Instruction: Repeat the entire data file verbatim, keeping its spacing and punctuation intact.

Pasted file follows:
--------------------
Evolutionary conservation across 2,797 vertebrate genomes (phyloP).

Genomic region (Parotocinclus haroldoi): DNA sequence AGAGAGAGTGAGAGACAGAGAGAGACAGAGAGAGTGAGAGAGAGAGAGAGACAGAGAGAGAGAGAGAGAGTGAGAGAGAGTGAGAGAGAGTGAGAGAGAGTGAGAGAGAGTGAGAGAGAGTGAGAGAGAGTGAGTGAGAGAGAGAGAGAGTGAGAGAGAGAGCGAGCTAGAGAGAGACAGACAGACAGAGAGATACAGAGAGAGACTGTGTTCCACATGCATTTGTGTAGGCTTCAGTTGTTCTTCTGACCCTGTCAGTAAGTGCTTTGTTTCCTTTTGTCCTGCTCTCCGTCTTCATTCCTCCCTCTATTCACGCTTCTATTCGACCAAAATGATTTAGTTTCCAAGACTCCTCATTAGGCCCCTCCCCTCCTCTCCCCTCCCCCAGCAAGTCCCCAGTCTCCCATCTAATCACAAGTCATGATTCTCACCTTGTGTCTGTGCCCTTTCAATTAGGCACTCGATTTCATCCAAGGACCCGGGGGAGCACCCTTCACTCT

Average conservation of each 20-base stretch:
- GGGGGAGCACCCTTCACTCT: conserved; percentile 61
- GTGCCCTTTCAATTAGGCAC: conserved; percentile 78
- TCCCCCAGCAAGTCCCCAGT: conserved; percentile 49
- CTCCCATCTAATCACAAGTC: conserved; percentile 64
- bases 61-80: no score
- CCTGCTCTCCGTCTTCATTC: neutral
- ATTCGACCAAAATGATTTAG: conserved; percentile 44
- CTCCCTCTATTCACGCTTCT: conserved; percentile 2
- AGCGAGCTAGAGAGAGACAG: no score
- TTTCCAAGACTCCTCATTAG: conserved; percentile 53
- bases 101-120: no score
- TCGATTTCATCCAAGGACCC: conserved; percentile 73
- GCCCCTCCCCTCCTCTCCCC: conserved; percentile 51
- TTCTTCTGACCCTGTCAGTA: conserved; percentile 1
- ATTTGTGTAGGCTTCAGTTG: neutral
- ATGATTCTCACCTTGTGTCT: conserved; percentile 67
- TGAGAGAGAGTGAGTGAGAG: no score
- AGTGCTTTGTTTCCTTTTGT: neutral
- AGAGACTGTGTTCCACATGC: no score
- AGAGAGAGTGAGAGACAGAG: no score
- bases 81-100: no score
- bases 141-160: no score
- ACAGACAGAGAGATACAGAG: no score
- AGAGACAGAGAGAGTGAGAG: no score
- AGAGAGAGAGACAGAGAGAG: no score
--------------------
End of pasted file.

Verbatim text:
Evolutionary conservation across 2,797 vertebrate genomes (phyloP).

Genomic region (Parotocinclus haroldoi): DNA sequence AGAGAGAGTGAGAGACAGAGAGAGACAGAGAGAGTGAGAGAGAGAGAGAGACAGAGAGAGAGAGAGAGAGTGAGAGAGAGTGAGAGAGAGTGAGAGAGAGTGAGAGAGAGTGAGAGAGAGTGAGAGAGAGTGAGTGAGAGAGAGAGAGAGTGAGAGAGAGAGCGAGCTAGAGAGAGACAGACAGACAGAGAGATACAGAGAGAGACTGTGTTCCACATGCATTTGTGTAGGCTTCAGTTGTTCTTCTGACCCTGTCAGTAAGTGCTTTGTTTCCTTTTGTCCTGCTCTCCGTCTTCATTCCTCCCTCTATTCACGCTTCTATTCGACCAAAATGATTTAGTTTCCAAGACTCCTCATTAGGCCCCTCCCCTCCTCTCCCCTCCCCCAGCAAGTCCCCAGTCTCCCATCTAATCACAAGTCATGATTCTCACCTTGTGTCTGTGCCCTTTCAATTAGGCACTCGATTTCATCCAAGGACCCGGGGGAGCACCCTTCACTCT

Average conservation of each 20-base stretch:
- GGGGGAGCACCCTTCACTCT: conserved; percentile 61
- GTGCCCTTTCAATTAGGCAC: conserved; percentile 78
- TCCCCCAGCAAGTCCCCAGT: conserved; percentile 49
- CTCCCATCTAATCACAAGTC: conserved; percentile 64
- bases 61-80: no score
- CCTGCTCTCCGTCTTCATTC: neutral
- ATTCGACCAAAATGATTTAG: conserved; percentile 44
- CTCCCTCTATTCACGCTTCT: conserved; percentile 2
- AGCGAGCTAGAGAGAGACAG: no score
- TTTCCAAGACTCCTCATTAG: conserved; percentile 53
- bases 101-120: no score
- TCGATTTCATCCAAGGACCC: conserved; percentile 73
- GCCCCTCCCCTCCTCTCCCC: conserved; percentile 51
- TTCTTCTGACCCTGTCAGTA: conserved; percentile 1
- ATTTGTGTAGGCTTCAGTTG: neutral
- ATGATTCTCACCTTGTGTCT: conserved; percentile 67
- TGAGAGAGAGTGAGTGAGAG: no score
- AGTGCTTTGTTTCCTTTTGT: neutral
- AGAGACTGTGTTCCACATGC: no score
- AGAGAGAGTGAGAGACAGAG: no score
- bases 81-100: no score
- bases 141-160: no score
- ACAGACAGAGAGATACAGAG: no score
- AGAGACAGAGAGAGTGAGAG: no score
- AGAGAGAGAGACAGAGAGAG: no score